A devil of a dance | Daily News


 

A devil of a dance

Juliet Coombe learns that ancient healing practices not only work, but also require decades of professional training, when she tries on one of the devil dancers costumes used to remove evil spirits from the body she realises in the process just how challenging this ancient Sri Lankan medicinal practice is.

It is one thing to hire a devil doctor to cure a family member or watch a devil-dancing event in a Sri Lankan village at midnight to stop a person of illness or enjoy a five star cultural show explaining all the nuances of this amazing ancient art form, each time done with dramatic fire movements to conjure out the bad spirits to the beat of the drum. Always an exciting and scary performance that will have you jumping off the edge of your seat, as they blow fire in all directions of which the cultural show just behind the Temple of the Tooth in Kandy has one of the country’s best performances. However having a go one self is more than an eye opener as I discovered when I decided to take a lesson in this ancient art form of healing that has extremely high rate of success. Kushan, my devil dancing fifth generation teacher who learnt the art from his early teens is now a highly accomplished at 40.

First he made me put on the sleek black tights and shirt, which hugged my body before a very long red sash of about 20 feet slowly wound up round me like a corset as I revolved on the spot, slowly turning into someone that wasn’t me. Further accouterments were attached to my body such as a large elaborate collar, two double-layered tutus, elbow silver bangles, an equally long white sash, elaborate frilly ankle garters and the wildest head of hair I’ve ever seen. I am not sure as it is fitted over my real hair that even an eighteenth century wool comber would be able to untangle the knots.

On spotting the second white sash I was reminded of mummies I’d seen in horror movies and felt a little alarmed but Kushan and his assistant carried on wrapping it around me, quite unphased by my fears and for safety sake strapping everything on extra tight. I was later to learn that he did this to prevent bits coming loose or falling off over the highly energetic dance routines he performed in the costume and I was about to learn in the tropical heat on the Negombo golden mile beach.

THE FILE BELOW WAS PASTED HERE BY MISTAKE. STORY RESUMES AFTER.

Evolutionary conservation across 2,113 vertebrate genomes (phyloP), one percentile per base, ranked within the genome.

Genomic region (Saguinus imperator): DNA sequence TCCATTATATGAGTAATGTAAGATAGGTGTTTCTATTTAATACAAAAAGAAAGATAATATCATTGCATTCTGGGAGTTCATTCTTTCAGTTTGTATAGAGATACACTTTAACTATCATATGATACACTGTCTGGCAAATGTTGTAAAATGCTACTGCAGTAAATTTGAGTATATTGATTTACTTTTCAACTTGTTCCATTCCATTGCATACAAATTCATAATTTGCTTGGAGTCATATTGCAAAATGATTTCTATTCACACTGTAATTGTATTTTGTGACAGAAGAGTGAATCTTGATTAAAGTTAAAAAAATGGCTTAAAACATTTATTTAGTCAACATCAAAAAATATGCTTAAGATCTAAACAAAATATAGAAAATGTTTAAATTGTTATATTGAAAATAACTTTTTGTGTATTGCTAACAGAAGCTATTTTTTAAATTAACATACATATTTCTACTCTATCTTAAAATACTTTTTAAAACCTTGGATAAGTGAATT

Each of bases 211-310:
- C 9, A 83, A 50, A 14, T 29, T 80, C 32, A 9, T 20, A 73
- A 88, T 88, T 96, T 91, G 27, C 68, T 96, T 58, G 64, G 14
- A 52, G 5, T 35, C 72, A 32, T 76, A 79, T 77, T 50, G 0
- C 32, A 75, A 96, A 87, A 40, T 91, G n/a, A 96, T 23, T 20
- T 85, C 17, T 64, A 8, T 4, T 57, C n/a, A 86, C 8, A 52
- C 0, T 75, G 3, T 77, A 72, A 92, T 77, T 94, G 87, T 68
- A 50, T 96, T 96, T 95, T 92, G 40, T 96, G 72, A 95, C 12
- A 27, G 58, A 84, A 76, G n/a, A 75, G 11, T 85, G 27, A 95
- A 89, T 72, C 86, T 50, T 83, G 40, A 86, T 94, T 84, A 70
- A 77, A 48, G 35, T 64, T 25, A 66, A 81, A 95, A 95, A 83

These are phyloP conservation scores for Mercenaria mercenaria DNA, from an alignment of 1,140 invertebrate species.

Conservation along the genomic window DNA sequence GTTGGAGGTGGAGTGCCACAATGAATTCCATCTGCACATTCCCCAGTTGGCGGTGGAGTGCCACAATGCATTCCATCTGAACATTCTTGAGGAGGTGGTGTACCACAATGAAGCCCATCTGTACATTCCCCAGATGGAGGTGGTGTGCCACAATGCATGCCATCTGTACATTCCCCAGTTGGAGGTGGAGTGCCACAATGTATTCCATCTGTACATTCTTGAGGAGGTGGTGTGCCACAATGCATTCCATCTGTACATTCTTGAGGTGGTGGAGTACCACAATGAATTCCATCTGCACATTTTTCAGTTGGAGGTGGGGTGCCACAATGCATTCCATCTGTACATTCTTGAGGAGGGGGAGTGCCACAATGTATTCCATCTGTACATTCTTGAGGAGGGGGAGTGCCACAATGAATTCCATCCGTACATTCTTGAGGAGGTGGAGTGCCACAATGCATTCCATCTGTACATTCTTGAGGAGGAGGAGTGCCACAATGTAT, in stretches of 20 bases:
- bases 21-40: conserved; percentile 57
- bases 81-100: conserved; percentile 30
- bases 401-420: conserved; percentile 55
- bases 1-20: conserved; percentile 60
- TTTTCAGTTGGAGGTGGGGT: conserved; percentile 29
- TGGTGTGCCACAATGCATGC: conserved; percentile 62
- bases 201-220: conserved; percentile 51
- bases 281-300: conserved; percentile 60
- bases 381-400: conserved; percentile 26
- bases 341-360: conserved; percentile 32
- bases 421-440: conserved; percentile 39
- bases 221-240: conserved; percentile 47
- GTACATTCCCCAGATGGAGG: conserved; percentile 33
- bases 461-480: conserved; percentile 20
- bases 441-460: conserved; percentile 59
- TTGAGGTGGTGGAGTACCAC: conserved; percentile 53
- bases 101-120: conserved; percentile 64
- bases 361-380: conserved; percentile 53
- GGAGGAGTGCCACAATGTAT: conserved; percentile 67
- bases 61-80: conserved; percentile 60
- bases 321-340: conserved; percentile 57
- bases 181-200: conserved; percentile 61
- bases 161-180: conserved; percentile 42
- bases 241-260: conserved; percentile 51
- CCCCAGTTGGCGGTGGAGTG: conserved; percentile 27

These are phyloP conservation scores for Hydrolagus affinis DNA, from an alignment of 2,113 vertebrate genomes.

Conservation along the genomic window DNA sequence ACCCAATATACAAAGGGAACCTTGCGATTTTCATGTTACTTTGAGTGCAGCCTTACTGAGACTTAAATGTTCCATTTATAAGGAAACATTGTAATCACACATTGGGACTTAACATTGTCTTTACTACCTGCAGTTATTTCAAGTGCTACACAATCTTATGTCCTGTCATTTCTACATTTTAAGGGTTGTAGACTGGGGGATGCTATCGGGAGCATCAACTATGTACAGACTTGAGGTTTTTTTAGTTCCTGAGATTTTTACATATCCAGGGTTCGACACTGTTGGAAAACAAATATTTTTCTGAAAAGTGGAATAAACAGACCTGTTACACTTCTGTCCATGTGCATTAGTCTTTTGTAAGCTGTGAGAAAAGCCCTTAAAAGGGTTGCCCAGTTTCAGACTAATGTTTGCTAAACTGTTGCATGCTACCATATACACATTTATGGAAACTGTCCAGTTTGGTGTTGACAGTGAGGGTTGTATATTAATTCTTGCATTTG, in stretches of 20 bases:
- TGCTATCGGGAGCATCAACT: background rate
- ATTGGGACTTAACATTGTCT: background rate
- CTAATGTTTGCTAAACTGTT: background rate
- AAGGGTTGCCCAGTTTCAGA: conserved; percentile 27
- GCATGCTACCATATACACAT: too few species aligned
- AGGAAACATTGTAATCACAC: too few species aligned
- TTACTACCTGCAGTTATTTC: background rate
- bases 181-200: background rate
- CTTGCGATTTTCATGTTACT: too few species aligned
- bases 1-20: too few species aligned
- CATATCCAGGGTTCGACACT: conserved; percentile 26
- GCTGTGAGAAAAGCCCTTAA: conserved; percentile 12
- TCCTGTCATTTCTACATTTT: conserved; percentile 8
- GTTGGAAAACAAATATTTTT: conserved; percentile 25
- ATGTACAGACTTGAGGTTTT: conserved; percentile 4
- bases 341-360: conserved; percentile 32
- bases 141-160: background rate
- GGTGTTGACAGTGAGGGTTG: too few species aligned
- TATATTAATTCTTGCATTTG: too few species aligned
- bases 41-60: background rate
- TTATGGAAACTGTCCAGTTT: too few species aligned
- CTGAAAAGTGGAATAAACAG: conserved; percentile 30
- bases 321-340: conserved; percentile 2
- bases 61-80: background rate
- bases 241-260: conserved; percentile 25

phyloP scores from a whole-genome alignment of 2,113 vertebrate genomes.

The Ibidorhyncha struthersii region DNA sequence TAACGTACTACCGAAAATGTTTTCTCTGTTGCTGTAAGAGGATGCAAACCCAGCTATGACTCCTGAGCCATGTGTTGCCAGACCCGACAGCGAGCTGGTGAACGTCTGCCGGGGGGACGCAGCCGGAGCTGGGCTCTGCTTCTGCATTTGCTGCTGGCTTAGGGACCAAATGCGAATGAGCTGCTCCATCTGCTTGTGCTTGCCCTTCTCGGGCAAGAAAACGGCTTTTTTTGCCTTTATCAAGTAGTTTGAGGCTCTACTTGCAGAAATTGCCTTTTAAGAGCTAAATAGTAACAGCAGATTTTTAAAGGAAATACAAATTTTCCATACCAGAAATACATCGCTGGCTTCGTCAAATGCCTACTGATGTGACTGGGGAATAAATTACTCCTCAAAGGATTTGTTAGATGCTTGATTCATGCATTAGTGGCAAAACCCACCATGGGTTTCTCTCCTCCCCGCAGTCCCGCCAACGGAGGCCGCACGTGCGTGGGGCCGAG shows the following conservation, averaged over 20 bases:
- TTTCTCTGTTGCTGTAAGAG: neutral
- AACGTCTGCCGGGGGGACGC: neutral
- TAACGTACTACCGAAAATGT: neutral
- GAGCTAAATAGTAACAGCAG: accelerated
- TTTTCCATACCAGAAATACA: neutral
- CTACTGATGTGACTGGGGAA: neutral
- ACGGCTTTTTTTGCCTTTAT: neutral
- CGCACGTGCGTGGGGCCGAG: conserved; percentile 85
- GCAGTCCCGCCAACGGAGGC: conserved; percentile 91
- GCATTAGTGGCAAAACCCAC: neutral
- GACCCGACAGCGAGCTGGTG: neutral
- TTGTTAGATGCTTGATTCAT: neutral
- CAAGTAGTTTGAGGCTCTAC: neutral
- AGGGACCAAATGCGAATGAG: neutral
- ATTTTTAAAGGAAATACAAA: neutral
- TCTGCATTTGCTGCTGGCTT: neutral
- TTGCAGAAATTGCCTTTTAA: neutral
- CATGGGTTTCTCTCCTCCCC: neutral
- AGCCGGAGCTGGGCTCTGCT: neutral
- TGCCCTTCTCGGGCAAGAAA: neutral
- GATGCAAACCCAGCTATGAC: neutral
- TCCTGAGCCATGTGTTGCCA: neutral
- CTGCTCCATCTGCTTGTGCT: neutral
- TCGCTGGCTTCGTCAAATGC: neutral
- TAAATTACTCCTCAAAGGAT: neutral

By now I was finding it hard to breathe and it was then that the mask was fixed to my head. It took a few attempts as the mask did not fit my face and I couldn’t see through the tiny eye slits, but it was finally on tight and I could see a distant slither of life through one of the slits but really, to all intents and purposes I was blind. The heat and compaction in all those clothes made me feel a little faint and the suggestion that I sit on a sun lounger before classes began was an extremely welcome one but involved walking like someone playing Blind Man’s Bluff, perilously close to the pool edge, which I nearly fell in. I made it, though, and sat down breathless, shuffling backwards in the seat to make full use of the recliner before I collapsed lifeless to the sound of uncorked laughter. I was later told that a traveller passing by thought I was one of the real crew, had been overheard commenting on the inappropriateness of me taking my ease in such a brazen way and not rehearsing before such an important performance. After a few minutes getting use to the outfit it was out on the sandy beach to try a few moves without toppling over from the weight of the costume and the lack of being able to see where one is going.

I later watched the real pro at work at an evening cultural show at Jetwing Sea. Kushan danced in that same suit in a way I couldn’t have danced at such high speed in a thousand years, even if naked. Not only that, he waved around flaming kerosene batons so fast and furiously, spinning like a top, that I felt the devil must surely put the idea in his head that he would set his wild hair alight along with the safety rip cord but no his incredible spirit won through. I felt for him, though, in a way no-one else could, when on leaving the stage, he tried to walk through a closed window structure instead of the door as the mask had slipped revealing the true challenges of this culturally important dance that drives away bad spirits and cures many people’s ills.


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